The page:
Written by Tan Wah Piow
Dr Gopalan Raman, a senior lawyer and patriot, passed away peacefully on 8 December 2020, aged 82.
To many in the Singapore legal profession, he was “Mr Reliable”. He won the Singapore Law Society 2014 CC Tan Award for honesty, fair play, gentlemanliness and personal integrity.
The citation read out by Mr Thio Shen Yi, SC described Dr G Raman as a senior lawyer known for his forthrightness and candor who “has no qualms in articulating his views, regardless of the identity of the other party”.
I am privilege to have befriended G Raman the lawyer since 1974. Over the years G Raman was a friend and comrade.
It took a brave man to say, “Wah Piow, whatever you want me to help, just let me know.” This was despite having already paid a high price for his politics.
Raman gallantly came to the aid of USSU in 1974 when David Marshall mysteriously tendered his resignation as the honorary legal adviser to the students’ union the moment the government launched the crackdown on the student movement in 1974.
G Raman acted as the pro-bono defence lawyer for one of the workers in the frame-up case. He was in court for 47-working days during the infamous 1974 trial presided by Judge Sinnathuray.
In his autobiography, G Raman described the trial as “a major landmark in Singapore’s legal history. It is a blot that cannot be erased”.
Singapore needs more G Ramans who would speak truth to power. But political honestly and candour landed G Raman in the dungeon of horror.
”But being a Hindu and a believer in the law of karma I told myself that there must be a reason why I had to be detained. My activities did not pose any threat to the government. If I had antagonised the government in any way at all, it was because I represented some political dissidents.
“These dissidents were true patriots of the country and their activities were for the benefit of the country. If there had been any subversive elements among the clients I had represented, I would not have wanted to act for them.
“’Subversive’ in the true sense of the word being of the party in power. There were no such persons whom I acted for. My detention was completely uncalled for, unlawful and a deliberate act of brutality. Even at this late stage in my life, I feel outraged when I think about it.”
One issue which troubled G Raman deeply for many years after his release was his ’confessions’ which were manufactured by the ISD alleging that he and Dr Poh Soo Kai were linked to a ’Changi bomber’ case. G Raman had vehemently and unequivocally withdrawn the ’confession’ he made under duress.
In his book published in 2018, he shared his anguish over unfair criticisms against him for succumbing to ISD tortures.
”I was drilled in what the process and procedure would be. After the initial orientation I had producers from Radio and Television Singapura calling at the prison and interviewing me and rehearsing what was expected of me. Questions were put to me and I had to answer in the manner that my questioners (who were fed by my interrogators) framed the answers.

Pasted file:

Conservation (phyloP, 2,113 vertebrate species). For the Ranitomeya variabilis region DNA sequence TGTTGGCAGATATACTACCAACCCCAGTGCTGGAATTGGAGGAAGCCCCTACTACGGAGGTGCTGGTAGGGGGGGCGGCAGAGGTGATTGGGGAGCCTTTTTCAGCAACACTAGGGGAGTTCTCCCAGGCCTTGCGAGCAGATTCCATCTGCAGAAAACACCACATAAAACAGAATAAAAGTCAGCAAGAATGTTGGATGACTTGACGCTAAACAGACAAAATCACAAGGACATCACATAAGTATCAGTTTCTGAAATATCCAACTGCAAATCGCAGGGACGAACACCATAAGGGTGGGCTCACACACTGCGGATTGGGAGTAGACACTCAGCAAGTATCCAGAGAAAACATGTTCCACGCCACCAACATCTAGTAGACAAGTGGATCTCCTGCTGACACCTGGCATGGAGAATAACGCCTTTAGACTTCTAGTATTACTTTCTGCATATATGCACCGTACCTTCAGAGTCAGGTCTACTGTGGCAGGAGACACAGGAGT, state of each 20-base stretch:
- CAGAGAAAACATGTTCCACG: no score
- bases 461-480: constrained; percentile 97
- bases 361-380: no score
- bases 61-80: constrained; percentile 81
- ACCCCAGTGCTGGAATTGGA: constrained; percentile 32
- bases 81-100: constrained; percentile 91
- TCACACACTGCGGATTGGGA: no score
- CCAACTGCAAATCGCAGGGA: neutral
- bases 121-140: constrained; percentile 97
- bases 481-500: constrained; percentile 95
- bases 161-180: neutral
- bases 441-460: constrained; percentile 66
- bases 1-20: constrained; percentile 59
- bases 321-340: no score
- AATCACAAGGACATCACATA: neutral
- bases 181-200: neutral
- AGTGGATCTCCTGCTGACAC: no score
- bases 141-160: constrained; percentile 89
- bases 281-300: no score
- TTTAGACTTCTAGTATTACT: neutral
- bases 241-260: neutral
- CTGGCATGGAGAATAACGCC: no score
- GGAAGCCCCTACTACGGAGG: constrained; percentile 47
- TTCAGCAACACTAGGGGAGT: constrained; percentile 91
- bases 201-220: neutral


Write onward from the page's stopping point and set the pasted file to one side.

“The gist of it was that I accepted that I had promoted the activities of the Communist United Front by writing critical articles about the PAP government, taking part in activities of the University of Singapore Students’ Union as the Legal Adviser, abusing my position as a lawyer and trying to subvert the national security of Singapore.
“There could not have been a more dangerous man than me in the manner in which I had to present myself.
“I did all this because through the fortnightly interviews with my wife I had some idea of the angst and anguish my family was undergoing.
“My wife had no one else to turn to except myself. She had a sister who was eight years younger than her and an elder brother who was five years older than her but with his own personal problems.
“I had touched on the difficult situation my sister and brother were in. Why make them suffer for what I had done or for what I had been alleged to have done? Should I swallow the bitter pill and trade my dignity and my honour for the safety and well-being of my family members?
“There are people outside who have never gone through this kind of suffering or will not understand the turmoil within one’s own mind when faced with such drastic options. Yet they will never hesitate to condemn people like me as cowards and traitors.
“No doubt I have been cowardly in accepting the terms imposed on me but traitor, no.”
The injustice of the detention remains unacknowledged, and generally unknown to the majority Singaporeans despite the publication of his autobiography ‘A Quest for Freedom’ in 2018.
Hopefully a future government would apologise to G Raman’s family for the illegal year-long detention without trial, the physical and psychological tortures which took place during the period, and the humiliation he suffered for participating in a staged ’television confession’ under duress.
It may be a long wait for that to happen.
However, it is entirely feasible for the opposition members of parliament in Singapore to raise the issues of Dr G Raman illegal tortures and detention without trial which were mentioned in his book.
This is one modest way for Singaporeans to confront injustices, historical and current. It is also a way to honour this fighter so that he may truly rest in peace.